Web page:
A recent 93-page report on online education, conducted by SRI International for the Department of Education, has a starchy academic title, but a most intriguing conclusion: “On average, students in online learning conditions performed better than those receiving face-to-face instruction.”
The report examined the comparative research on online versus traditional classroom teaching from 1996 to 2008. Some of it was in K-12 settings, but most of the comparative studies were done in colleges and adult continuing-education programs of various kinds, from medical training to the military.
Over the 12-year span, the report found 99 studies in which there were quantitative comparisons of online and classroom performance for the same courses. The analysis for the Department of Education found that, on average, students doing some or all of the course online would rank in the 59th percentile in tested performance, compared with the average classroom student scoring in the 50th percentile. That is a modest but statistically meaningful difference.
“The study’s major significance lies in demonstrating that online learning today is not just better than nothing — it actually tends to be better than conventional instruction,” said Barbara Means, the study’s lead author and an educational psychologist at SRI International.
Continue reading at www.nytimes.com.
Smart Technologies aims to change how kids learn.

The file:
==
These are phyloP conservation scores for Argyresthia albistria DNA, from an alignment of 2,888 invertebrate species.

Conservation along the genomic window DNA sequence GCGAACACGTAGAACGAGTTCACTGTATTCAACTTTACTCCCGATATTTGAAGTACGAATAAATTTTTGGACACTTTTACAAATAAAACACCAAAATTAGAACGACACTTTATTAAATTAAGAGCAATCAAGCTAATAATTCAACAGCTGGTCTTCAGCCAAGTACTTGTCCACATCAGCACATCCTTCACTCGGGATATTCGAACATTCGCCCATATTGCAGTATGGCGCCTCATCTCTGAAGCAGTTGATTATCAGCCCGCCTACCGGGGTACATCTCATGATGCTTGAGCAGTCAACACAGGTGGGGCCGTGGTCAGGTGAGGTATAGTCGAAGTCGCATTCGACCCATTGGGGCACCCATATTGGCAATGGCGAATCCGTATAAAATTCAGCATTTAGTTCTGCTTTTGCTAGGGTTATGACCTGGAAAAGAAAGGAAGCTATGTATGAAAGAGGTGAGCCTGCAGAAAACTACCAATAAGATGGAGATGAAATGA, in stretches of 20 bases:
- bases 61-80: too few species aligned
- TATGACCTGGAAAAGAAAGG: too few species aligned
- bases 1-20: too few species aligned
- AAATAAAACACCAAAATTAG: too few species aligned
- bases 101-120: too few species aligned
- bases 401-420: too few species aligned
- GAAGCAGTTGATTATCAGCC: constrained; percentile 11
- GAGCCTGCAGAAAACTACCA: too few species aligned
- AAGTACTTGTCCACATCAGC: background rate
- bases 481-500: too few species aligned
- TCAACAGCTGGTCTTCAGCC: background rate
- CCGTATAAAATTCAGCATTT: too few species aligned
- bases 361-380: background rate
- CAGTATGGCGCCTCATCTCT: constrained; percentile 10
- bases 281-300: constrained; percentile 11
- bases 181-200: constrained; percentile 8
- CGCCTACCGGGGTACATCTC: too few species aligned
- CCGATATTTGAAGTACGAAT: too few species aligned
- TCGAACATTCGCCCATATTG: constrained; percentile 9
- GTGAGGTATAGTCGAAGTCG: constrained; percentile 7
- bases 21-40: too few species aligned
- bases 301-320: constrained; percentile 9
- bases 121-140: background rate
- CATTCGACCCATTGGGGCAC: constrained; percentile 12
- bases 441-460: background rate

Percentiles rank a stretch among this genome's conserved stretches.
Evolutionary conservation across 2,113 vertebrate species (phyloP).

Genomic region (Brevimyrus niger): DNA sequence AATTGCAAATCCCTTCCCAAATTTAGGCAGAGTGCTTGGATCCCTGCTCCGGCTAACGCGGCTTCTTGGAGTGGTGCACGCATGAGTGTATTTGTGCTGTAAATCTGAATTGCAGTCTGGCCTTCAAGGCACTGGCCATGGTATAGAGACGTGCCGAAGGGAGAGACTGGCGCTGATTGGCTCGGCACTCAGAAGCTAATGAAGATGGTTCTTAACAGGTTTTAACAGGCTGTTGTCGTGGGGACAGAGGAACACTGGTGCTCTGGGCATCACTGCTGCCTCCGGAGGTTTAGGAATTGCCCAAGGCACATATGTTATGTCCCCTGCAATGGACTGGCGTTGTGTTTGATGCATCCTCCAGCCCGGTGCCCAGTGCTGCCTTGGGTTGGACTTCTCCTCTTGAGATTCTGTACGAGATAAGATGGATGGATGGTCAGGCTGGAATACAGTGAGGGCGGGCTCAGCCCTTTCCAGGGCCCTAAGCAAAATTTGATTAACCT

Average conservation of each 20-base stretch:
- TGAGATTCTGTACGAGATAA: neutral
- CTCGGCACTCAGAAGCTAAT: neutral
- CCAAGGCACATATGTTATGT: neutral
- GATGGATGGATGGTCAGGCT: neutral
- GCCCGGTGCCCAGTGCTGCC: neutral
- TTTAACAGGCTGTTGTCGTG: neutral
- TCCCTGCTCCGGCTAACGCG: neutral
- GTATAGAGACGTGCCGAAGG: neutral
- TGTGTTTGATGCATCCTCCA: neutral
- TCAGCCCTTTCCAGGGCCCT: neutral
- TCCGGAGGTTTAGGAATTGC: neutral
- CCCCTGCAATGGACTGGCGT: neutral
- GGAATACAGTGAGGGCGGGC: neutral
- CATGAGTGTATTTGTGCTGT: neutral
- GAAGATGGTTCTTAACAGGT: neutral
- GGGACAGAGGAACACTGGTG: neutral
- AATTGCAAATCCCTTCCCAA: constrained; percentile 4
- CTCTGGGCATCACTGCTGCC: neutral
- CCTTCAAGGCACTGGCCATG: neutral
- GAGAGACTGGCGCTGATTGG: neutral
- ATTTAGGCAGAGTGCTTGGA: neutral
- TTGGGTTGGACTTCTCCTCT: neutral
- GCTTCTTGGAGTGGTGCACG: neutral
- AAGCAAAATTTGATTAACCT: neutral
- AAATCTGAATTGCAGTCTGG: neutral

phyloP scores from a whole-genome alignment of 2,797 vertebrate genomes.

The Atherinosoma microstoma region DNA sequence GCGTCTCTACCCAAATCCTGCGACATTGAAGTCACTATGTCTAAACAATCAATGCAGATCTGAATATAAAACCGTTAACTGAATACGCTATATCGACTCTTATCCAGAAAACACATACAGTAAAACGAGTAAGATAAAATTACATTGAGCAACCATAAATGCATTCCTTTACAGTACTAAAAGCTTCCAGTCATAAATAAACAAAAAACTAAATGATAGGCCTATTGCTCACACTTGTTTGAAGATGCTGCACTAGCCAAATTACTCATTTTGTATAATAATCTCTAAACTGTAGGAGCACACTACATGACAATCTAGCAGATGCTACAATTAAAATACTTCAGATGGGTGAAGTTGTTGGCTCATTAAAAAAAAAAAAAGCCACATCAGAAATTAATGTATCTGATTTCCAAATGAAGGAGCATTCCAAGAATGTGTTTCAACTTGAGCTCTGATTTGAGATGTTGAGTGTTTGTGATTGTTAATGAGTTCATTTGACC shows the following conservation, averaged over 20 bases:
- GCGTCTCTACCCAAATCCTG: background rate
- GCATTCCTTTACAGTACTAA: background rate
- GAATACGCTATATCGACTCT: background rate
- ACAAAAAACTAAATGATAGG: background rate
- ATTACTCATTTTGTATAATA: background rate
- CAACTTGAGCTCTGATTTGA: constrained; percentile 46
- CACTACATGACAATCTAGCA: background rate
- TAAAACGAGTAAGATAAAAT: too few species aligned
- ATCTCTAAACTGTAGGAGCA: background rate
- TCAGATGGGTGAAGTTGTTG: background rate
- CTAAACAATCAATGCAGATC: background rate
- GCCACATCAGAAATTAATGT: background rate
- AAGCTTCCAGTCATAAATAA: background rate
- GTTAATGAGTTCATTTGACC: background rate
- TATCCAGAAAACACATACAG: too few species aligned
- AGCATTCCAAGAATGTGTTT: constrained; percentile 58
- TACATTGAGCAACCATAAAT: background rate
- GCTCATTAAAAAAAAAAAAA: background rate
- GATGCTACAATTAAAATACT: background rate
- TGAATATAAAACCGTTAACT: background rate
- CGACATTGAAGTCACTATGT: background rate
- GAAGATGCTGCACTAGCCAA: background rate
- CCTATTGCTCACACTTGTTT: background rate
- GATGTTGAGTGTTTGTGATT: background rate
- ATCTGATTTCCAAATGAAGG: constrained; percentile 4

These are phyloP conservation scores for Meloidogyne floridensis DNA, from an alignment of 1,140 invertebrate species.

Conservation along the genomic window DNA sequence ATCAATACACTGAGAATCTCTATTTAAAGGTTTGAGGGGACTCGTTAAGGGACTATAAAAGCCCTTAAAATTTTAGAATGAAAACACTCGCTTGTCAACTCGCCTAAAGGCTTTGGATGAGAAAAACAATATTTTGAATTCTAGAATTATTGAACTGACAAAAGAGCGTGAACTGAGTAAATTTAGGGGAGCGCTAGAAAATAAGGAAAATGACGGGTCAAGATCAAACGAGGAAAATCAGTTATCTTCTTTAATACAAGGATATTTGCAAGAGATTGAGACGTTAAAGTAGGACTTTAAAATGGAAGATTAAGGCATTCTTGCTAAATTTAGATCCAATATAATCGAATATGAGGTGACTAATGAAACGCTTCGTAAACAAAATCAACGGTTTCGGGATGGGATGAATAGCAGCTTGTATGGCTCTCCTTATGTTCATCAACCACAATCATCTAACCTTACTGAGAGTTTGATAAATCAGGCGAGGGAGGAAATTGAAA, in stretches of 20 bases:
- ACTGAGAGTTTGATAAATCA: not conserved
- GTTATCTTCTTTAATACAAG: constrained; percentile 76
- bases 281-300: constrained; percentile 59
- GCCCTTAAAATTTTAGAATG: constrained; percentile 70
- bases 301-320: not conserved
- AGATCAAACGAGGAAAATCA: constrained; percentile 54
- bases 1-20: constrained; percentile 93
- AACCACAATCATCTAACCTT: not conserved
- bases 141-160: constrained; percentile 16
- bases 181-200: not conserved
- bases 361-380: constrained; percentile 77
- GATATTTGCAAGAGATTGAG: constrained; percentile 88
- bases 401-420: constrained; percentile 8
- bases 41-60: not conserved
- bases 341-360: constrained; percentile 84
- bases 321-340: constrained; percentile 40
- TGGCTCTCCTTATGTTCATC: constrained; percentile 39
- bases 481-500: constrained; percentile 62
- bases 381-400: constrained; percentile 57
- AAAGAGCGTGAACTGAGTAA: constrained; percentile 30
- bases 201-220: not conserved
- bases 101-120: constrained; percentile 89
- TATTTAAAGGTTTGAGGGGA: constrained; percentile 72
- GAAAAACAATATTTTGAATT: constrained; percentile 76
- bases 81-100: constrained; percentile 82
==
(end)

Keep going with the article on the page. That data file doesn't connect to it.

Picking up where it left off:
Children who marched into their grade school classrooms this autumn found the usual assortment of crayons, glue sticks and light-up globes. Thousands found something else: large interactive screens affixed to a classroom wall, known in playground lingo as "Smart boards."
When attached to the Internet, these boards are a portal to the digital world. Students can manipulate what's on the screen with a finger or a stylus. Changes get saved to a laptop computer and then printed or sent home via e-mail. Teachers like the boards. They're cool and digital--but if you want to use them like a blackboard, you can do that, too.
Sales of wall screens, which cost between $700 to $4,500, have zoomed from 170,000 units in 2004 to 700,000 worldwide this year, mostly to schools. Almost a third of k--12 classes in the U.S.--and three-quarters of the schools in the U.K.--now have one. "This is the first tool that's transforming our classrooms and showing how they're different from the past hundred years," says Diane A. Garber, principal of Lincoln Elementary School in Burlingame, Calif.
Continue reading at www.Forbes.com.